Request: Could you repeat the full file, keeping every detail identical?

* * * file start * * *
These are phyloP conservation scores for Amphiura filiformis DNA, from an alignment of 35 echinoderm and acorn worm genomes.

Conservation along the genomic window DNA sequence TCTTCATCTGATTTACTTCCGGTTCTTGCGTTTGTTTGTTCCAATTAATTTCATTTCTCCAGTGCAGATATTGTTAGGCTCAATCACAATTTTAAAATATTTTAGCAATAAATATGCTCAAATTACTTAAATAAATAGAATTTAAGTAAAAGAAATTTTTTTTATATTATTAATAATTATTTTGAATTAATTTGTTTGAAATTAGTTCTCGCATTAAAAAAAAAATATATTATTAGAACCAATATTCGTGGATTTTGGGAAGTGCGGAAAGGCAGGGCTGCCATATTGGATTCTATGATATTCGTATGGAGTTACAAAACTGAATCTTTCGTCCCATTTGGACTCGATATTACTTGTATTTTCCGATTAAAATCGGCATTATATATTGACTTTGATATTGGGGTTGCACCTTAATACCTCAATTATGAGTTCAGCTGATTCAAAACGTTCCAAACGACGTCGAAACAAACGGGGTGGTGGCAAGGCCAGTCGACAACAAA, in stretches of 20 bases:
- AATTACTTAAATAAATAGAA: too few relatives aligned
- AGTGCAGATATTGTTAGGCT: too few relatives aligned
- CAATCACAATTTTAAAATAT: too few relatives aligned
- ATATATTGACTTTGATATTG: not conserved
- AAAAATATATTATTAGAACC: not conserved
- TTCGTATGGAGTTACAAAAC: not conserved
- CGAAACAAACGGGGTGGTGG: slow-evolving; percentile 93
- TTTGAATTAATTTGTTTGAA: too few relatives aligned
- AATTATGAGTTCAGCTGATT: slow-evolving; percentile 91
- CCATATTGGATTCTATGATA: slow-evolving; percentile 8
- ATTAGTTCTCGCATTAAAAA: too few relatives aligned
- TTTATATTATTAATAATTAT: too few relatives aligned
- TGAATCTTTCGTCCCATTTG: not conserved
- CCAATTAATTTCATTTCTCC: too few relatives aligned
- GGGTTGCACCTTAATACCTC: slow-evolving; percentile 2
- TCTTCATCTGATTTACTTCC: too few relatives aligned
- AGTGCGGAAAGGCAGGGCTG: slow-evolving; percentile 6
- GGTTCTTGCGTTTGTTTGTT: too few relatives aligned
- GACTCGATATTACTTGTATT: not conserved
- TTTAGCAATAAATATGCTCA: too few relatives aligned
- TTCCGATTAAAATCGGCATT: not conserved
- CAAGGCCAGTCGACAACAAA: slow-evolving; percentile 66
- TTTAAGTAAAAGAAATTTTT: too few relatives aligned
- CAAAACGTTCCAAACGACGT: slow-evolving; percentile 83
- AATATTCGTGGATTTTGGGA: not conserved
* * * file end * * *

These are phyloP conservation scores for Amphiura filiformis DNA, from an alignment of 35 echinoderm and acorn worm genomes.

Conservation along the genomic window DNA sequence TCTTCATCTGATTTACTTCCGGTTCTTGCGTTTGTTTGTTCCAATTAATTTCATTTCTCCAGTGCAGATATTGTTAGGCTCAATCACAATTTTAAAATATTTTAGCAATAAATATGCTCAAATTACTTAAATAAATAGAATTTAAGTAAAAGAAATTTTTTTTATATTATTAATAATTATTTTGAATTAATTTGTTTGAAATTAGTTCTCGCATTAAAAAAAAAATATATTATTAGAACCAATATTCGTGGATTTTGGGAAGTGCGGAAAGGCAGGGCTGCCATATTGGATTCTATGATATTCGTATGGAGTTACAAAACTGAATCTTTCGTCCCATTTGGACTCGATATTACTTGTATTTTCCGATTAAAATCGGCATTATATATTGACTTTGATATTGGGGTTGCACCTTAATACCTCAATTATGAGTTCAGCTGATTCAAAACGTTCCAAACGACGTCGAAACAAACGGGGTGGTGGCAAGGCCAGTCGACAACAAA, in stretches of 20 bases:
- AATTACTTAAATAAATAGAA: too few relatives aligned
- AGTGCAGATATTGTTAGGCT: too few relatives aligned
- CAATCACAATTTTAAAATAT: too few relatives aligned
- ATATATTGACTTTGATATTG: not conserved
- AAAAATATATTATTAGAACC: not conserved
- TTCGTATGGAGTTACAAAAC: not conserved
- CGAAACAAACGGGGTGGTGG: slow-evolving; percentile 93
- TTTGAATTAATTTGTTTGAA: too few relatives aligned
- AATTATGAGTTCAGCTGATT: slow-evolving; percentile 91
- CCATATTGGATTCTATGATA: slow-evolving; percentile 8
- ATTAGTTCTCGCATTAAAAA: too few relatives aligned
- TTTATATTATTAATAATTAT: too few relatives aligned
- TGAATCTTTCGTCCCATTTG: not conserved
- CCAATTAATTTCATTTCTCC: too few relatives aligned
- GGGTTGCACCTTAATACCTC: slow-evolving; percentile 2
- TCTTCATCTGATTTACTTCC: too few relatives aligned
- AGTGCGGAAAGGCAGGGCTG: slow-evolving; percentile 6
- GGTTCTTGCGTTTGTTTGTT: too few relatives aligned
- GACTCGATATTACTTGTATT: not conserved
- TTTAGCAATAAATATGCTCA: too few relatives aligned
- TTCCGATTAAAATCGGCATT: not conserved
- CAAGGCCAGTCGACAACAAA: slow-evolving; percentile 66
- TTTAAGTAAAAGAAATTTTT: too few relatives aligned
- CAAAACGTTCCAAACGACGT: slow-evolving; percentile 83
- AATATTCGTGGATTTTGGGA: not conserved